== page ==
Last week, Rapid Growth Media (RGM) posted a short article about the Acton Institute’s announcement that they would be buying and moving into the Wim-CAT building on the corner of Sheldon and Fulton Street in downtown Grand Rapids.
The RGM story focused on the new location, but also including some commentary from an Acton representative on the future use of the space they purchasing. The only comment about the Acton Institute referred to the group as, “a faith-based proponent of free-market economies worldwide.”
Considering the history of their founder and current President Robert Sirico and the organization itself is one of supporting far right positions, it is worth taking a critical look at what the Acton Institute is about and who they are aligned with.
The organization was founded in 1990 by Fr. Robert Sirico, whom at the time was a Paulist Priest working with the Catholic Information Center in downtown Grand Rapids. Sirico had already aligned himself with the more reactionary sectors within the Catholic Church on issues such as US policy towards Latin America, particularly in opposition to the Liberation Theology movement.
My first encounter with Sirico was a forum we organized in Grand Rapids in 1991 to debate Liberation Theology in Latin America. It was clear that Sirico sided with the Vatican in its opposition to Liberation Theology as was manifested by the witch hunt that then Cardinal Ratzinger (now Pope Benedict) engaged in by silencing and marginalizing Latin American Catholic clergy, a topic explored in numerous books and most recently in The Pope’s War: Why Ratzinger’s Secret Crusade Has Imperiled the Church and How It Can Be Saved.
The Acton Institute’s decision to take a position against Liberation Theology stems mostly from its promotion of free-market capitalism. Liberation Theology advocated for justice for the poor and a redistribution of wealth. The Grand Rapids-based think tank believes that capitalism is the best remedy for economic equality, despite the historical track record of capitalism leaving a path of suffering, exploitation and inequality in its path.
The Acton Institute supports economic policy that promotes deregulation of the economy and austerity measures (similar to what Michigan is experiencing under Gov. Snyder). It is no surprise then that the DeVos family has been a big supporter of the Acton Institute, with Betsy DeVos previously serving on the Board of Directors and the DeVos family being major donors to the think tank. Richard DeVos Sr. was also given the Faith and Freedom Award from the Acton Institute in 2010. You can see from the graphic below the interlocking systems of power that connect the DeVos family and the Acton Institute.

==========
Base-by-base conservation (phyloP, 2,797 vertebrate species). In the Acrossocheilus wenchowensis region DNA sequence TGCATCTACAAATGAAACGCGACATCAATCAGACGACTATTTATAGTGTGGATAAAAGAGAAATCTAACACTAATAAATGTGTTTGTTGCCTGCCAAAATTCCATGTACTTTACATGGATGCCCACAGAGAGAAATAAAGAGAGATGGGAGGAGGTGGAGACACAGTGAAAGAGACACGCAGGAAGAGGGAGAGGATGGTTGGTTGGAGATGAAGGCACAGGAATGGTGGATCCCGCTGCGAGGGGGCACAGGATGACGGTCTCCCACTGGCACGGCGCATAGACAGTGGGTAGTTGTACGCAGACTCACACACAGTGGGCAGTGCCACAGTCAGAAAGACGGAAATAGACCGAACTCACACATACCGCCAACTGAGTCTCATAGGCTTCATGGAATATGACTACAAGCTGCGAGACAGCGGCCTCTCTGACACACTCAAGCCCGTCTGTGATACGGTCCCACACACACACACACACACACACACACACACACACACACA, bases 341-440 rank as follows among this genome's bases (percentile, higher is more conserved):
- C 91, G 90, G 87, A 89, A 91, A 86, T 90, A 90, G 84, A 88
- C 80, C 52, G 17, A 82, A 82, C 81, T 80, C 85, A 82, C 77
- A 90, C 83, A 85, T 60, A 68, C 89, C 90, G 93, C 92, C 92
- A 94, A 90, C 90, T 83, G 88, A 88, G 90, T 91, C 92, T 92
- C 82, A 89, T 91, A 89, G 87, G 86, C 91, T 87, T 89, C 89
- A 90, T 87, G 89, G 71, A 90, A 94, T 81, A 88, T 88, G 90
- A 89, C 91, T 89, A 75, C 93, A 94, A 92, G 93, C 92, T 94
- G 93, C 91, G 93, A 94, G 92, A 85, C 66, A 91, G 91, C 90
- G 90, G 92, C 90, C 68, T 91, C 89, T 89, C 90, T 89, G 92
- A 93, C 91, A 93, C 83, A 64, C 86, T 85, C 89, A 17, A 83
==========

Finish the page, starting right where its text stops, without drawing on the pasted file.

The current Board of Directors at the Acton Institute is a mix of corporate CEOs and religious leaders, such as Calvin College President Gaylen Byker, J.C. Huizenga of the National Heritage Academies (advocates the privatization of public education), John Kennedy (Autocam), Sidney Jansma (Wolverine Gas & Oil Corp) and John Gordon (Gordon Food Service).
The Acton Institute also has a history of denying global warming and taking a very critical attitude towards much of the focus of environmental justice work throughout the world. According to the website Exxon Secrets, the Acton Institute has received over $300,000 from Exxon/Mobil since 1998 to engage in anti-global warming propaganda. One way the group has used this money was to organizing public screenings of a climate denial film, which they showed at the Wealthy Street Theater in Grand Rapids a few years back.
The Acton Institute’s Environmental Stewardship web page links to the Cato Institute, Competitive Enterprise Institute, the Free-Market Environmental network, Green-Watch, the Heartland Institute and the Heritage Foundation. All of the entities linked from the Acton Institute web page take a pro-business, anti-regulation, anti-worker, anti-environmental position and influence both state and federal policy.
Considering this history, we thought it would be useful for people to understand a bit more about the Acton Institute and have some background on the think tank that will be sharing a building with the West Michigan Center for Arts and Technology.